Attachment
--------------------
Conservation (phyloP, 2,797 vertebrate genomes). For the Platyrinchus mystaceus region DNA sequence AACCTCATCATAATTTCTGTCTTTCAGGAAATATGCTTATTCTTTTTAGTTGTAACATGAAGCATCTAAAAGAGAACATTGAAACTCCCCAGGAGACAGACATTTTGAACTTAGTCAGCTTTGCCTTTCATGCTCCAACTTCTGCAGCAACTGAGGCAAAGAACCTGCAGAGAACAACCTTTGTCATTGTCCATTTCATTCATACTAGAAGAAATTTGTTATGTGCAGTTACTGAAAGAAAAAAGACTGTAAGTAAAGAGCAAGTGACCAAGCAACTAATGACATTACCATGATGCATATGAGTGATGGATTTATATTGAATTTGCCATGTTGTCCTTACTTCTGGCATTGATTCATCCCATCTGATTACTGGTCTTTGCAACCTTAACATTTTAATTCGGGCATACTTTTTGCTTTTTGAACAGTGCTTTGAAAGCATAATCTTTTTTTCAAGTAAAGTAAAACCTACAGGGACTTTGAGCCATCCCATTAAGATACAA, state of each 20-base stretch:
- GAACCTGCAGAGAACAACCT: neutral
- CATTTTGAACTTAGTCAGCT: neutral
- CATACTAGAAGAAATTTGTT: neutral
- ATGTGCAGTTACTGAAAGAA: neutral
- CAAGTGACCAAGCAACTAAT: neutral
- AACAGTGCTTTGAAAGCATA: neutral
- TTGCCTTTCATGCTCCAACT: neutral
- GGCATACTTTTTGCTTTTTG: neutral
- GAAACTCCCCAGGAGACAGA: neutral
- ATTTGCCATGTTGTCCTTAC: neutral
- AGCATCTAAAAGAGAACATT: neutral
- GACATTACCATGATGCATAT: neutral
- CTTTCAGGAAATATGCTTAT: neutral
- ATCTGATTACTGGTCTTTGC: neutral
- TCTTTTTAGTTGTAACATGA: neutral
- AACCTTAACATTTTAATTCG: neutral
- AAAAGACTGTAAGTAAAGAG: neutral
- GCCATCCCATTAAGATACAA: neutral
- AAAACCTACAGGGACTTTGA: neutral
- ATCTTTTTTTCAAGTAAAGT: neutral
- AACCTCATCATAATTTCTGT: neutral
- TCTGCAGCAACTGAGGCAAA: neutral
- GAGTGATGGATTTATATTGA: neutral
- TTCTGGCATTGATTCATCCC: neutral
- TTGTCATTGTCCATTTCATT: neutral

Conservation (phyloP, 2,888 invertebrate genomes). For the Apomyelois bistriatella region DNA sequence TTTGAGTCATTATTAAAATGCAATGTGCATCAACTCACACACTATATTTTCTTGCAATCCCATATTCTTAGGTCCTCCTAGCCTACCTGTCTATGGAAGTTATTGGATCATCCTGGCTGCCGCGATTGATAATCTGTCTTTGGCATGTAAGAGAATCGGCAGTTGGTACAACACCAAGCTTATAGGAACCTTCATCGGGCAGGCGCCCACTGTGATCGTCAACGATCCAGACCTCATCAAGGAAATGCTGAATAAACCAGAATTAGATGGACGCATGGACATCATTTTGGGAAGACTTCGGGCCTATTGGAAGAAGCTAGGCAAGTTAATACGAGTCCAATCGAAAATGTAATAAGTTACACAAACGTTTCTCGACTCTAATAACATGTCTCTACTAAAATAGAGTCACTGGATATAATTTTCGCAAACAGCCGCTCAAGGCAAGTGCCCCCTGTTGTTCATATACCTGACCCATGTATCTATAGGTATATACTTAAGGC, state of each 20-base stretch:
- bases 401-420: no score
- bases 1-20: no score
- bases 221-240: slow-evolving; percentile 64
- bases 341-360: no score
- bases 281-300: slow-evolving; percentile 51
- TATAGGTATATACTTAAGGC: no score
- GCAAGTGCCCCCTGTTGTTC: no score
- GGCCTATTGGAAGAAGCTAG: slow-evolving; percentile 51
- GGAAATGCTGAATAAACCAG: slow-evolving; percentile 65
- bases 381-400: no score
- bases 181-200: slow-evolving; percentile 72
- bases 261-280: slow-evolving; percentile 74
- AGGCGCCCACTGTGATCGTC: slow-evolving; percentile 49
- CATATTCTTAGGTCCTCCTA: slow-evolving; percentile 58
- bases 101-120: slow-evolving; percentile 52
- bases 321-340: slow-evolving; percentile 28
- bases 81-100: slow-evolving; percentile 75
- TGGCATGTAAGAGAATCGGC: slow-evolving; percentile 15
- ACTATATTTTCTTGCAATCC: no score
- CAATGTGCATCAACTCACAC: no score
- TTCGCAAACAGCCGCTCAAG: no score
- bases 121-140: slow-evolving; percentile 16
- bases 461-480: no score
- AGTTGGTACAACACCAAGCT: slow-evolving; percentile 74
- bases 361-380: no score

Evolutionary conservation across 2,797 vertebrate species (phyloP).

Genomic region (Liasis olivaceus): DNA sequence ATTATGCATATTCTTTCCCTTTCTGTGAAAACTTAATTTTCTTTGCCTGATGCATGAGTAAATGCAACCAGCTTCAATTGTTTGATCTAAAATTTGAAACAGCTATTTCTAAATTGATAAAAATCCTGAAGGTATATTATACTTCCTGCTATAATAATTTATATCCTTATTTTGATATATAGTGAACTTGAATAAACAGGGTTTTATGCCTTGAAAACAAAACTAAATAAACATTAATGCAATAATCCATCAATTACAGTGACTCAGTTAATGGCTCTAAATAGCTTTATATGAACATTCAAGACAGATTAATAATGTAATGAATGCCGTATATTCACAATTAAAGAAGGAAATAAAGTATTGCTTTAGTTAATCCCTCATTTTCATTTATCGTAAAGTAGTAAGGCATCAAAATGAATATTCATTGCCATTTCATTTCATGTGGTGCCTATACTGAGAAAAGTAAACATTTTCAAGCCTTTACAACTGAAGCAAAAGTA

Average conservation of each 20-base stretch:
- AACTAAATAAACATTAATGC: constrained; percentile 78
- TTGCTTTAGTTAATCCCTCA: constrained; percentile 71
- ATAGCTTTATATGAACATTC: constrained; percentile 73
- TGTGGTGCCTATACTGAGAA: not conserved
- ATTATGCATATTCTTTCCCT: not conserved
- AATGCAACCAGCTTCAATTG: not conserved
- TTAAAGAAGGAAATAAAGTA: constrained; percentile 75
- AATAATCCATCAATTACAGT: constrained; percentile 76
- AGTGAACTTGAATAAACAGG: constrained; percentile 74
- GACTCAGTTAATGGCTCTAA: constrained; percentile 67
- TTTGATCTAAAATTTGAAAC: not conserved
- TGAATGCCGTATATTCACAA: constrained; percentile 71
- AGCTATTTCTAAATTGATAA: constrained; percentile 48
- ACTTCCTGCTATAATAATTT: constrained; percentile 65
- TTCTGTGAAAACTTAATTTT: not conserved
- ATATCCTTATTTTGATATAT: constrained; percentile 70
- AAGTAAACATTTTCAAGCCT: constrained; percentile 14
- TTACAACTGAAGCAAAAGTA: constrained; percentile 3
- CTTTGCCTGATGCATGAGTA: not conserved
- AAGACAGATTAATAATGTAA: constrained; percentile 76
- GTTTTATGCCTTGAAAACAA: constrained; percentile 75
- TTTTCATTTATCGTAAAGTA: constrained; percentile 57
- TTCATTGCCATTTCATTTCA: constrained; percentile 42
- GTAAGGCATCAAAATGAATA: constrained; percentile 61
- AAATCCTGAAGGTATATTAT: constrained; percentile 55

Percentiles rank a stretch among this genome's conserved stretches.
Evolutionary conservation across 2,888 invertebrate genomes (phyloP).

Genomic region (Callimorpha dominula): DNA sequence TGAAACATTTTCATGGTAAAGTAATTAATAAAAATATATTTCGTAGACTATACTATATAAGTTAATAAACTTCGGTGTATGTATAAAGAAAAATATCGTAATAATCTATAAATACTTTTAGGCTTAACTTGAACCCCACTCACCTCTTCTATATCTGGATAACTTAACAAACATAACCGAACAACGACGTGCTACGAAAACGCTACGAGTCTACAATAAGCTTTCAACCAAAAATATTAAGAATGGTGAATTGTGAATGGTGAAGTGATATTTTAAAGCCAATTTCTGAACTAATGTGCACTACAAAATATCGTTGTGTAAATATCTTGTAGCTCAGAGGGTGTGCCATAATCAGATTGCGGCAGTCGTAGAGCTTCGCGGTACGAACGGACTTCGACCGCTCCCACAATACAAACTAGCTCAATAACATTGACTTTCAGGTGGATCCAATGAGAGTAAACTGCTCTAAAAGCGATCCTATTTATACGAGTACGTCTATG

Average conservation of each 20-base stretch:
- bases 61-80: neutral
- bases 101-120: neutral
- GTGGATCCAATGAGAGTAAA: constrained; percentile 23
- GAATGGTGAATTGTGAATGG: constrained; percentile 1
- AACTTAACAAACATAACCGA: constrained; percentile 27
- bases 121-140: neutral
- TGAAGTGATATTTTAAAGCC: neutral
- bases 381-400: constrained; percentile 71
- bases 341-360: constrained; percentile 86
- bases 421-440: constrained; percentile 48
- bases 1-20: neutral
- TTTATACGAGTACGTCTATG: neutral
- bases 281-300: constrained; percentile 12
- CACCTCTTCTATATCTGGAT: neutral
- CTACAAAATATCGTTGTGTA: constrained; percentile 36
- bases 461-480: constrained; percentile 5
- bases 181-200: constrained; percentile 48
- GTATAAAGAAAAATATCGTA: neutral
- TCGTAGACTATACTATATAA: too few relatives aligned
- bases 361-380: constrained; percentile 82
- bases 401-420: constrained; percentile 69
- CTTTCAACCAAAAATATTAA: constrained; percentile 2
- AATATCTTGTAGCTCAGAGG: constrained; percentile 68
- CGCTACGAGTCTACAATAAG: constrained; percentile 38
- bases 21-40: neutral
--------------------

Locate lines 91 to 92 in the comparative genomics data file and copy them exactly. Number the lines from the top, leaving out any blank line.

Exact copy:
- TGAAGTGATATTTTAAAGCC: neutral
- bases 381-400: constrained; percentile 71